Sustainability

Mersey Care NHS Trust commissions Liverpool Philharmonic to provide musicianship and expertise in delivering the MiR programme in a meaningful and therapeutic manner. Mersey Care has developed close working relationships over the past 8 years with Liverpool Philharmonic staff and musicians, who deliver the MiR programme on a weekly basis.

There is now close understanding between the two partners in terms of benefits to patients accessing the MiR programme. This has led to the development of other opportunities to provide service users with new skills and different pathways of learning
The project is managed by a Mersey Care Creative Health and Wellbeing coordinator, who meets regularly with the two delivery partners to evaluate and develop the MiR programme.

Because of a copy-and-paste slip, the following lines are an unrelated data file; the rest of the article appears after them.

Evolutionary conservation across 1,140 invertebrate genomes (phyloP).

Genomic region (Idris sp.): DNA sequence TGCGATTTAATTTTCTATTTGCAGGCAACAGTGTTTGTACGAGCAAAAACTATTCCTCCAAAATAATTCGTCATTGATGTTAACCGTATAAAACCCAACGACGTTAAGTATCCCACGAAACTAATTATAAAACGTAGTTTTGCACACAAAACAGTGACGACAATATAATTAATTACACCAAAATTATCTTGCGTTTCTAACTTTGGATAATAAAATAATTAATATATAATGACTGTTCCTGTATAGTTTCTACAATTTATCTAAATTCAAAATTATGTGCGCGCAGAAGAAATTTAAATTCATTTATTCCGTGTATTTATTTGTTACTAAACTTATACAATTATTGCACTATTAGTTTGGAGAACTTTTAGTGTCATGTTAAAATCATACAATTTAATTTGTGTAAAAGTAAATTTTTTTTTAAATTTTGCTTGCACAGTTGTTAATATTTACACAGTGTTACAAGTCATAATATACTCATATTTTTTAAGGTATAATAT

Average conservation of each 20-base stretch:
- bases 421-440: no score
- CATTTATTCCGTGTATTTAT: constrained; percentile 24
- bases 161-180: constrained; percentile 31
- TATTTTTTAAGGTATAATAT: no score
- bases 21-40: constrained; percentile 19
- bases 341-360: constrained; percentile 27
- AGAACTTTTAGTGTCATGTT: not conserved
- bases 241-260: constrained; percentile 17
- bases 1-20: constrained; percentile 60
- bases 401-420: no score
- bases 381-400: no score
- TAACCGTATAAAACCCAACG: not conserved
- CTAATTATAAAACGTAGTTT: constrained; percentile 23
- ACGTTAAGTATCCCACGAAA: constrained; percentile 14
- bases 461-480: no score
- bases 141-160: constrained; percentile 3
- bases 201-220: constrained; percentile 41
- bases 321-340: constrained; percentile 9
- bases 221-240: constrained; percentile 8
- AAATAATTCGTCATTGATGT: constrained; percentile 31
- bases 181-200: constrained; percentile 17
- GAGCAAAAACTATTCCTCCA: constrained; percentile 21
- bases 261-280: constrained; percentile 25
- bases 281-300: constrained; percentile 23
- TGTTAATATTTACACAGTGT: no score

It has been running over the last 8 years. Initially the programme delivered at 2 Mersey Care inpatient sites. It is now delivered in 18 sites across the Trust, working across local and secure services, with a growing community-based programme.

A number of MiR musicans have come and gone during the 8 years but the programme is now so embedded within both organisations that its purpose, values and process is so enshrined within clinical care and Mersey Care staff establishments that it is maintained at its maximum potential. The mechanisms in place to ensure governence, organisation and funding have ebabled the project to grow and flourish over the past 8 years and the fact that over 10,000 service users have benefitted over those years is testament to its sustainability and effectiveness.

Evaluation